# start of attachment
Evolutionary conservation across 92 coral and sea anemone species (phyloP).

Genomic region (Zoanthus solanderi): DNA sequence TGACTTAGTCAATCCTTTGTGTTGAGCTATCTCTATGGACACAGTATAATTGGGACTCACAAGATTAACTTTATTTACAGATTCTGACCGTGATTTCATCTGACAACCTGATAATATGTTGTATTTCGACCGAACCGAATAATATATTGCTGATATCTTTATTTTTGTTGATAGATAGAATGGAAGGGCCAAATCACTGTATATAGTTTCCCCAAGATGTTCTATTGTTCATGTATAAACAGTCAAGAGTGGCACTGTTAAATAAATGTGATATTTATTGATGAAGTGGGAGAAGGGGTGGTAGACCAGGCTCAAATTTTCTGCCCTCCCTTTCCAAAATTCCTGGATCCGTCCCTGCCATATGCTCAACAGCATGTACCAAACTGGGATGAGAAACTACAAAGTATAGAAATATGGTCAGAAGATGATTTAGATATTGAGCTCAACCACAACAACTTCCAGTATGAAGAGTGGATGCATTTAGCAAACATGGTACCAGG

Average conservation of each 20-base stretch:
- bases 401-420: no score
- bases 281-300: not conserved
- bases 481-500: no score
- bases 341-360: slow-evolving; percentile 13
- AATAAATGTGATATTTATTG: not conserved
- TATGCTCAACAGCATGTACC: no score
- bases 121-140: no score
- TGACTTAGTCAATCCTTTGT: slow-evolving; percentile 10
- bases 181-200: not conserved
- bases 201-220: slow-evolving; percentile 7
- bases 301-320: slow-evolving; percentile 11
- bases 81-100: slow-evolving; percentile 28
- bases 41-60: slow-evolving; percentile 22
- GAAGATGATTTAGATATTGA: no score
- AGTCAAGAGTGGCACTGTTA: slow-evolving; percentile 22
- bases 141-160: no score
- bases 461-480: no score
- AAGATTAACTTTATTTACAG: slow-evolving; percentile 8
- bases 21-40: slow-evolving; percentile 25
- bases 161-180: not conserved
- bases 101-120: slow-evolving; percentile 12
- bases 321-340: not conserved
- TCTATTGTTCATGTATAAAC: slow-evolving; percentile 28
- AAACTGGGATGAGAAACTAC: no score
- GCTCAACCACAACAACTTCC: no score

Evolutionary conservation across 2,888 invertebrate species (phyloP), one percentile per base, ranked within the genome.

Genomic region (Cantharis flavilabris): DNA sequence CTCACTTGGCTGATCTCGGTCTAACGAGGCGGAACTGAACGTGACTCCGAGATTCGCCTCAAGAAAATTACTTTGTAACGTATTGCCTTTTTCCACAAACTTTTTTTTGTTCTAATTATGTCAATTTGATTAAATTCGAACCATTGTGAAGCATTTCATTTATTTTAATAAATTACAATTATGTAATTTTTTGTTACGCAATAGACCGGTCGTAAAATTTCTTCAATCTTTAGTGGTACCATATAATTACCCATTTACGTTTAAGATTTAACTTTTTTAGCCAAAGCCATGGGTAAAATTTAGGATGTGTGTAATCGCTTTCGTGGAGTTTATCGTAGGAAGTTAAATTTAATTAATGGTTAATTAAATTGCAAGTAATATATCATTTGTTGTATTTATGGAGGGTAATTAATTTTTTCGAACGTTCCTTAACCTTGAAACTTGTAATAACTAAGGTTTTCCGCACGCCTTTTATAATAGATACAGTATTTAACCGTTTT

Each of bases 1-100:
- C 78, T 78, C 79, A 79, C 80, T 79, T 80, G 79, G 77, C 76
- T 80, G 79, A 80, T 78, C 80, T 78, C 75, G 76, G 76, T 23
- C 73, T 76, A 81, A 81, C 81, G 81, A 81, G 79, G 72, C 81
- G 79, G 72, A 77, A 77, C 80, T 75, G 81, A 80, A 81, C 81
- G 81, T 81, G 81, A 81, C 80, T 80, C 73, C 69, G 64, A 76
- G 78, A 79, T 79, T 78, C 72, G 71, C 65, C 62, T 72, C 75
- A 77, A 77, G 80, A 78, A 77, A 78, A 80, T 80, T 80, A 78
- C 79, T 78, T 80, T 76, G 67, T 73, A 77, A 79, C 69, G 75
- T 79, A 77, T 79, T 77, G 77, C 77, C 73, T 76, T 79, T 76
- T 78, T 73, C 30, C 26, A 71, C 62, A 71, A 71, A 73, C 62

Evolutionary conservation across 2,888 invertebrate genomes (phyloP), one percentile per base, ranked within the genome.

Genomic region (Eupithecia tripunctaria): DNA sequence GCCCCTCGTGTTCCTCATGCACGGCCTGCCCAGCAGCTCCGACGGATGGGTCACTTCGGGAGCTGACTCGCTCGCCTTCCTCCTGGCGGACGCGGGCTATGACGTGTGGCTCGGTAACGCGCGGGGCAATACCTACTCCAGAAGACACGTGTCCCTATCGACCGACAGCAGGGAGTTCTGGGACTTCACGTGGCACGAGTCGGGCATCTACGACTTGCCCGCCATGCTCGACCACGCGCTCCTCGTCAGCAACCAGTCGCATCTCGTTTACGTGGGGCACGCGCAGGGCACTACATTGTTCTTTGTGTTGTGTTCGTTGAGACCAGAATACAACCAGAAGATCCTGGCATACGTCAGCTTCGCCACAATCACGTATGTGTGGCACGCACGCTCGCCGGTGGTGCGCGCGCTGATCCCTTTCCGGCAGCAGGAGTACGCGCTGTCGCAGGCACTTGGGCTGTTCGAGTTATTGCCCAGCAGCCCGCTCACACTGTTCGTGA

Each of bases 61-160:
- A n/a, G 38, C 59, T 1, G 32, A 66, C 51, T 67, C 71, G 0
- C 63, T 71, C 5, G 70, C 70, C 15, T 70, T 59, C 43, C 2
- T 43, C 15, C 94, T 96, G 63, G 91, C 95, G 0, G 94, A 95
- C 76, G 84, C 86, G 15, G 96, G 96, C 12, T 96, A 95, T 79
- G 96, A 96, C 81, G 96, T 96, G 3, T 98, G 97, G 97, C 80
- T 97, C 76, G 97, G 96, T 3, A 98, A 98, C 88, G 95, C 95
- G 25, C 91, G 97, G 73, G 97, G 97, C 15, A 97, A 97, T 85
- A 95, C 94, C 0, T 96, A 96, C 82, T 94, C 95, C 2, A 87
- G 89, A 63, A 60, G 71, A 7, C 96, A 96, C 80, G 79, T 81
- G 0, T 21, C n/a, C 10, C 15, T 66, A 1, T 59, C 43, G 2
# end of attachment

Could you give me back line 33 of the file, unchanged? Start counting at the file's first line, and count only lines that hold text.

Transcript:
- T 80, G 79, A 80, T 78, C 80, T 78, C 75, G 76, G 76, T 23